Following an ‘incident’ at an isolated lab, a risk management consultant (played by Kate Mara) working for a shady corporation is being sent in to evaluate the situation. The incident involves a humanoid being called Morgan (Anya Taylor-Joy), stabbing one of her creators in the eye. All this is explained in the first couple of minutes through surveillance footage and a handy, information-packed voice-over. In spite of the attack, all of the scientists at the facility still have a soft spot for Morgan, and it’s up to Mara to figure out whether or not keeping Morgan around is worth the risk.
Director Luke Scott (the youngest son of Ridley Scott) and writer Seth W. Owen are off to a reasonably good start here, but things soon grind to a halt when Mara reaches the lab. Pretty much all the scientists at the facility are as devoid of human emotions as Morgan and you end up watching a movie that feels cold and clinical and which leads up to a half-hearted finale that is about as thrilling to watch as a bake-off.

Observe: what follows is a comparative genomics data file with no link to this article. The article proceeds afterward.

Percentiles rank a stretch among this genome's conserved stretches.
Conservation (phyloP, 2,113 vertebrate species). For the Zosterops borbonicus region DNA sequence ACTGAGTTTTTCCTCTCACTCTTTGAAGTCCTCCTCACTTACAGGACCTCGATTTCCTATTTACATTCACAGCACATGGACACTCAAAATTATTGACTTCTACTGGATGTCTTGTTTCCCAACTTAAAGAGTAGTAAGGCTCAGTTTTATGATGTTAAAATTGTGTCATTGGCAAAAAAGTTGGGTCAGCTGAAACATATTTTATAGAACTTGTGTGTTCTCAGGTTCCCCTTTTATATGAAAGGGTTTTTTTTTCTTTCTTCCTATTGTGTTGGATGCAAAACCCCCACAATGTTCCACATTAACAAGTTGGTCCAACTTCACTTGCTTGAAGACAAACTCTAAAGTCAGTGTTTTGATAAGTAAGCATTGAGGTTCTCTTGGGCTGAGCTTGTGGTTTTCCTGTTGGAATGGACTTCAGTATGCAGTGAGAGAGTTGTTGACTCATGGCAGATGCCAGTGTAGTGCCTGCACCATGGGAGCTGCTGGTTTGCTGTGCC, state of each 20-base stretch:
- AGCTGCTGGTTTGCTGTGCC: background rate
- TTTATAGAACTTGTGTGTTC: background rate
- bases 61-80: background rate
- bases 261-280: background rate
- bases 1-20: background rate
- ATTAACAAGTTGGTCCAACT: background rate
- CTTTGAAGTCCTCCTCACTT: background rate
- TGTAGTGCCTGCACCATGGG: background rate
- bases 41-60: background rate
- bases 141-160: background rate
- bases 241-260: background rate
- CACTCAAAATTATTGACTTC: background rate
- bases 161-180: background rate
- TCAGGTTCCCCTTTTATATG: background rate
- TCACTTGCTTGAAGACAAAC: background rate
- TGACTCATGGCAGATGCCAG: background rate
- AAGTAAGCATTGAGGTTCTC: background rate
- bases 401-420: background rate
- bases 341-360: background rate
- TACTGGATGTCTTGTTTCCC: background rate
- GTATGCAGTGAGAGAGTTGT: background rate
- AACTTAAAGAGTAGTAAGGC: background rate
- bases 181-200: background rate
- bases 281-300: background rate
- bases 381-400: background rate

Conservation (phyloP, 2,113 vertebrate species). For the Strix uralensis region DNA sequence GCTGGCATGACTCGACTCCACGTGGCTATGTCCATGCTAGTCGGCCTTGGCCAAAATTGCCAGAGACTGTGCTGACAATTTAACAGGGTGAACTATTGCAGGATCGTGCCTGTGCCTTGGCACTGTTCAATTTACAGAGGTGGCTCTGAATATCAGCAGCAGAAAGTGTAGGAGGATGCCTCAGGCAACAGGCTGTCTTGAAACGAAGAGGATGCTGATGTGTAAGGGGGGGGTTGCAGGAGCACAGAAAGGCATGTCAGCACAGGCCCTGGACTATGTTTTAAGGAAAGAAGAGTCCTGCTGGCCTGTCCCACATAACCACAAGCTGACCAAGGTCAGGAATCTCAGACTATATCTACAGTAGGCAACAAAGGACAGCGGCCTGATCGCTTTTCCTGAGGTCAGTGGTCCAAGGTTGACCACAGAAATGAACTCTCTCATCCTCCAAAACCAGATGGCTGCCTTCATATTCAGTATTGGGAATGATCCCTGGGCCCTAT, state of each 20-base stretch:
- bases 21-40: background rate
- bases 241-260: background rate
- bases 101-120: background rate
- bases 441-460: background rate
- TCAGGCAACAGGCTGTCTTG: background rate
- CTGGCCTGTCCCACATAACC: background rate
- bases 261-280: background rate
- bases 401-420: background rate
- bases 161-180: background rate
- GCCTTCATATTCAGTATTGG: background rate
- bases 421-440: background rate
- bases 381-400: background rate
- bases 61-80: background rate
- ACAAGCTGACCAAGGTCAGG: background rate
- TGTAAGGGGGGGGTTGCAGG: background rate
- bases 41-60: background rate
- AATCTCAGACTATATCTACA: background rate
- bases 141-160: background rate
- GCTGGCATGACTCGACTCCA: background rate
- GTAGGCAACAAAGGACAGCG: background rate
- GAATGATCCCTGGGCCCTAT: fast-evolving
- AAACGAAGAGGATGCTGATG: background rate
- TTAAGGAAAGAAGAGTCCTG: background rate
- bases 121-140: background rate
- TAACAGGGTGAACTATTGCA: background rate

“What is Morgan?” was the movie’s marketing slogan. To answer that question: it’s just another sci-fi horror movie that warns us about messing around with artificial intelligence. It is also a waste of time of both the audience and the actors involved.